This richly illustrated book is a survey of character types in commedia dell’arte – a form of bawdy, physical comedy well known in early modern Europe. The book was produced by the French artist, Maurice Sand, a pseudonym for Maurice Dudevant (1823–1889). It has 50 vibrant engravings by Alexandre Manceau, with dates showing when each character was popular. There is also a preface by Maurice’s mother, the writer George Sand.
What is commedia dell’arte?
Originating in Renaissance Italy, but achieving popularity across Europe, commedia dell’arte is a special type of improvised comedy. It involves stock characters – comic servants, young lovers, self-important pedants and soldiers – each one recognisable by stylised costumes, masks and exaggerated gestures. Troupes of Italian players may have travelled through London in the 16th century, and Shakespeare drew on the tradition in comedies such as Twelfth Night, The Taming of the Shrew, As You Like It and The Tempest.
Where are the Pantaloons in Shakespeare?
The absurd, old Pantaloon figure (described more fully below) is the commedia stereotype most frequently mentioned by Shakespeare. In The Taming of the Shrew, Bianca’s elderly suitor Gremio is introduced as a ‘pantaloon’ in the Stage Directions (1.1.47) and later (3.1.37). In As You Like It, Jaques’s famous speech on the seven ages of man represents the sixth age with an image of the ‘lean and slipper’d pantaloon’ (2.7.158–60).
Many of Shakespeare’s clown-figures also show characteristics of commedia dell’arte zanies – poor buffoons or jesters, who often swapped places with their masters, or imitated their masters’ actions in an absurd way.
What images are shown here?
- Title page of the book.
- Frontispiece showing a woman personifying Comedy, with a list of the characters explored in this book.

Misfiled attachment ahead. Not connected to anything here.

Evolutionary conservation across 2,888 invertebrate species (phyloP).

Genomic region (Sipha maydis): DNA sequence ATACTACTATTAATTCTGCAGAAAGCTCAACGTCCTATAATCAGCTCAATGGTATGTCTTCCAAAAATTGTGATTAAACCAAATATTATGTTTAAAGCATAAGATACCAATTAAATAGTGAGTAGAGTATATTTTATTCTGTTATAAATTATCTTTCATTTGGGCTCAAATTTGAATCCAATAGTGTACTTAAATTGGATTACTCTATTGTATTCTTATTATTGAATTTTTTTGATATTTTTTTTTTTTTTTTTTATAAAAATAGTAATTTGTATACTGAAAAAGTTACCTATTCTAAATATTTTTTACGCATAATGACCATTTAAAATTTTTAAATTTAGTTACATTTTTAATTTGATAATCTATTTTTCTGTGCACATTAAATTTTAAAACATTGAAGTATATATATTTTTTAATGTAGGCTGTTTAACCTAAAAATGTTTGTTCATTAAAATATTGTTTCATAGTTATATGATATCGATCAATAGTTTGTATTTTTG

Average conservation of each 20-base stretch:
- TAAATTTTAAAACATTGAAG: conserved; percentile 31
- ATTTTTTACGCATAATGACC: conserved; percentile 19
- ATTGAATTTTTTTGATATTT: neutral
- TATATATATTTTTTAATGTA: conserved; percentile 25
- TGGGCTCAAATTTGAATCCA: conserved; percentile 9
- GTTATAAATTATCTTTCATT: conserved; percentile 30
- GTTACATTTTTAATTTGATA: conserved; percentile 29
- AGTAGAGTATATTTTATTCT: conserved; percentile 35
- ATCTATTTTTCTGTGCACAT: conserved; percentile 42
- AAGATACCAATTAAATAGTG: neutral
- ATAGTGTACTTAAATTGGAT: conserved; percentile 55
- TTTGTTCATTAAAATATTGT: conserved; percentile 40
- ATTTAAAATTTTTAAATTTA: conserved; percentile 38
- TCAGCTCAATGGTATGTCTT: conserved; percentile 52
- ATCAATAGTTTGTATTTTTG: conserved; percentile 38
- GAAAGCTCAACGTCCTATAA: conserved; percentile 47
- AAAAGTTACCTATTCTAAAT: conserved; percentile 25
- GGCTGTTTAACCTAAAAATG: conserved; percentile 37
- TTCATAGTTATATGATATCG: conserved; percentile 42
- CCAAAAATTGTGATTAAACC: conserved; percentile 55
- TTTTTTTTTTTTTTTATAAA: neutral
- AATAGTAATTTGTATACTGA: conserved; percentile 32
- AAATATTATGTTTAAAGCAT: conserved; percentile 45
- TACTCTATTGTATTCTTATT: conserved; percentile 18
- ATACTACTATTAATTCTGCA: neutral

- Harlequin, 1570: a mischievous, clown character wearing multi-coloured tights and carrying a magic wand (Vol. 1, p. 67).
- Punchinello, 1685: a hook-nosed, hump-backed character, who later starred in the violent English puppet show, ‘Punch and Judy’ (Vol. 1, p. 121).
- Punchinello, 1700: (Vol. 1, p. 129).
- Il Capitan Spavento, 1577: a swaggering soldier character, whose name means Captain Fright (Vol. 1, p. 175).
- Il Capitan Spezzafer, 1668: another Capitano, whose name means Iron Breaker (Vol. 1, p. 193).
- Pagliaccio, 1600: a zany, clown figure (Vol. 1, p. 237).
- Pantaloon, 1600: an elderly and foolish man who lusts after a younger woman. He is known by his red costume and skullcap, Turkish slippers and pantaloons (Vol. 2, p. 1).
- Isabella, 1600: the best known of the young female lovers or innamorata (Vol. 2, p. 175).
- Coviello, 1550: another zany character who danced and played the mandolin (Vol. 2, p. 285).
- Full title:
- Masques et Bouffons. Comédie italienne. Texte et dessins par Maurice Sand. Gravures par A. Manceau. Préface par George Sand.
- Book / Octavo / Illustration / Image
- Maurice Sand [pseudonym], Maurice Dudevant, Alexandre Manceau [engraver], George Sand
- Usage terms
- Public Domain
- Held by
- British Library
- Article by:
- Penny Gay
Penny Gay investigates how The Taming of the Shrew both draws on and challenges comic conventions.
- Article by:
- Sean McEvoy
- Renaissance writers
Sean McEvoy explores Ben Jonson's Volpone, looking at Jonson's daring, unique brand of comedy and the play's treatment of money, greed and morality.
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